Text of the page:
Create animated videos and presentations with Powtoon
It’s free and it’s awesome
PowToon is a company wthat sells cloud-based software for creating animated presentations and animated explainer videos.
It is easy to get going quickly and great fun. You can use it for free, just the videos have a “Created by Powtoon” outro on them, and the selection of themes and images is less than for paid versions, but there are still plenty to use to make a good video or presentation
Edu Powtoon is really really cheap – from $1 per month for students, $2 a month for teachers and only $8 a month for a whole classroom! That is a really sweet deal.
Why not try it for yourself – start off free – it might be all you ever need.
I have talked about Randy Smith before on my blog; he is one of the genuine internet marketers out there who really wants to help people be successful too.
His blog, Randy's Ramblings (http://randolfsmith.com) is a mix of personal and business and is always entertaining, contains helpful business ideas and links to freebies to help beginners as well as those further along.
Of the many very useful freebies, the one that wins hands down for me is the IMA Link Cloaker as it has been a great time-saver for me.
After setting it up on it's own domain, I now have all my affiliate link details and cloaked links in one place instead of having to scramble through all the various blogs and sales pages where I first set them up.
Before I used the IMA link cloaker, I tried keeping a spreadsheet detailing where everything was, but some weren't recorded, some were on the list but were no longer correct & there were quite a number of duplicate cloaked domains for the same destination.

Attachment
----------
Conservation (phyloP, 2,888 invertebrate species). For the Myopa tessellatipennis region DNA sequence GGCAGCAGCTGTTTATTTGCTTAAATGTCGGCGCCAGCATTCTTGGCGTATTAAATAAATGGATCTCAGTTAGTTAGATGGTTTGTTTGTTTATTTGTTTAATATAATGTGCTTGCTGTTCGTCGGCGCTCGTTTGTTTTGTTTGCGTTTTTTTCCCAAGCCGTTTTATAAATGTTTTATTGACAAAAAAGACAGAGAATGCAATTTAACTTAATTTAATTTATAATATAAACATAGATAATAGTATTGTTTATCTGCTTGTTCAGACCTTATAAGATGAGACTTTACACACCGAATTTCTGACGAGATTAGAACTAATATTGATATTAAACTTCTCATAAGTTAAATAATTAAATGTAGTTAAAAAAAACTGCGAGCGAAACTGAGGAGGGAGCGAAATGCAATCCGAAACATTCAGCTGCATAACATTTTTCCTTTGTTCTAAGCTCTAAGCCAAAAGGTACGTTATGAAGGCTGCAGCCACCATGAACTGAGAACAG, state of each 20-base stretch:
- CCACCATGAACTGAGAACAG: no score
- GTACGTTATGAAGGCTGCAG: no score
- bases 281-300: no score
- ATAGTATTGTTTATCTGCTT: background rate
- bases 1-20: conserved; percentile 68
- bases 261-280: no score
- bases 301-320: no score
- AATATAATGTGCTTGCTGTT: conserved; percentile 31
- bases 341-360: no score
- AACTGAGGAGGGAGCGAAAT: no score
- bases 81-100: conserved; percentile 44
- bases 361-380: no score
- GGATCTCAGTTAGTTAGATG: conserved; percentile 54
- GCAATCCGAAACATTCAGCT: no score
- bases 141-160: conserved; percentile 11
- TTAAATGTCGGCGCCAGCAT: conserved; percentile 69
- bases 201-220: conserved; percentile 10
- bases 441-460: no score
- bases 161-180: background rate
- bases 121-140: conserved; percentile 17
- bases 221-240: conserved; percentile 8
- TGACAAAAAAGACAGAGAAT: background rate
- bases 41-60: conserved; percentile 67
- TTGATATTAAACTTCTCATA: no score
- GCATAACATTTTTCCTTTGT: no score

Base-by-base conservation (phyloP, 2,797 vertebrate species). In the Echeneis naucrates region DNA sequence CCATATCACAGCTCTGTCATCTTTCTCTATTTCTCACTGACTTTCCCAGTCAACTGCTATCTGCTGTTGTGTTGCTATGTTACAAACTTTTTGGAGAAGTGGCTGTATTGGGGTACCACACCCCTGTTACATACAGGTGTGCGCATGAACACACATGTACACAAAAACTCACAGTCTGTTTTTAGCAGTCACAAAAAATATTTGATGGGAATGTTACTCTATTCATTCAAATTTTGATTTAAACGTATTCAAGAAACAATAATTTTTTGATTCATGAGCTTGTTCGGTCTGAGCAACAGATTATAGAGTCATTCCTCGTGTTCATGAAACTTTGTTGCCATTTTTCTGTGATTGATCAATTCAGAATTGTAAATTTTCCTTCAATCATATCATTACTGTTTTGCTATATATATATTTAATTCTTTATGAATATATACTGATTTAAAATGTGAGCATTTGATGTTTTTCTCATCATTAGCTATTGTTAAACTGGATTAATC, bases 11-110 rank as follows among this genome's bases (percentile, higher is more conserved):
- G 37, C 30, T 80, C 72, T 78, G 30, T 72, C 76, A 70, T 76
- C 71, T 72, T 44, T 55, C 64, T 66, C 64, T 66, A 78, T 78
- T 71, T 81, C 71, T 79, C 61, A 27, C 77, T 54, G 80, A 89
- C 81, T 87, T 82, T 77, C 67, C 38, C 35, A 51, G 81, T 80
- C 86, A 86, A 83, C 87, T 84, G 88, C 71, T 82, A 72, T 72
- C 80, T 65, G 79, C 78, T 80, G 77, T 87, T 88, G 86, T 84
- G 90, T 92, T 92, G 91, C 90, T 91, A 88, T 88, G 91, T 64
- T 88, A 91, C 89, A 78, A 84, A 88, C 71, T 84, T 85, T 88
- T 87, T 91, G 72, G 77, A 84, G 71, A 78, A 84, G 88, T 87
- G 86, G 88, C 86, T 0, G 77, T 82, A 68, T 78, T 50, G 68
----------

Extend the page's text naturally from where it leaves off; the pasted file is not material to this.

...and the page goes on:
Apart from keeping track, the best management feature of the IMA link cloaker is the ability to verify the link with one click form inside the software – so much faster than having to copy and paste the cloaked link into a browser tab to check for errors or to make sure a link is not out-dated.
This might not be a useful tool for you, but it's well worth checking out Randy's blog for any of his other useful freebies if you have any interest at all in choosing internet marketing to earn a bit of extra income; you'll learn a lot and also meet some really good people in the randolfsmith.com community.
This is a tip for beginners only! (If you’ve been using PCs for a while you’ll have worked out a method that suits you already).
Have you ever downloaded a piece of software from the internet and couldn’t find it later? It happens to thousands of people all over the world every day! An easy way to find it later is to first prepare a landing zone or a place where you know you can always find it.
These days, most of us have a lot of software on our PCs and we need to know how to take care of our system to minimize the possibility of a crash.
(For beginners, the following wordsÂ have a computer specific meaning)
1. Crash – When a program or your entire computer stops working and you cannot move the mouse or use the keyboard, and the screen is frozen.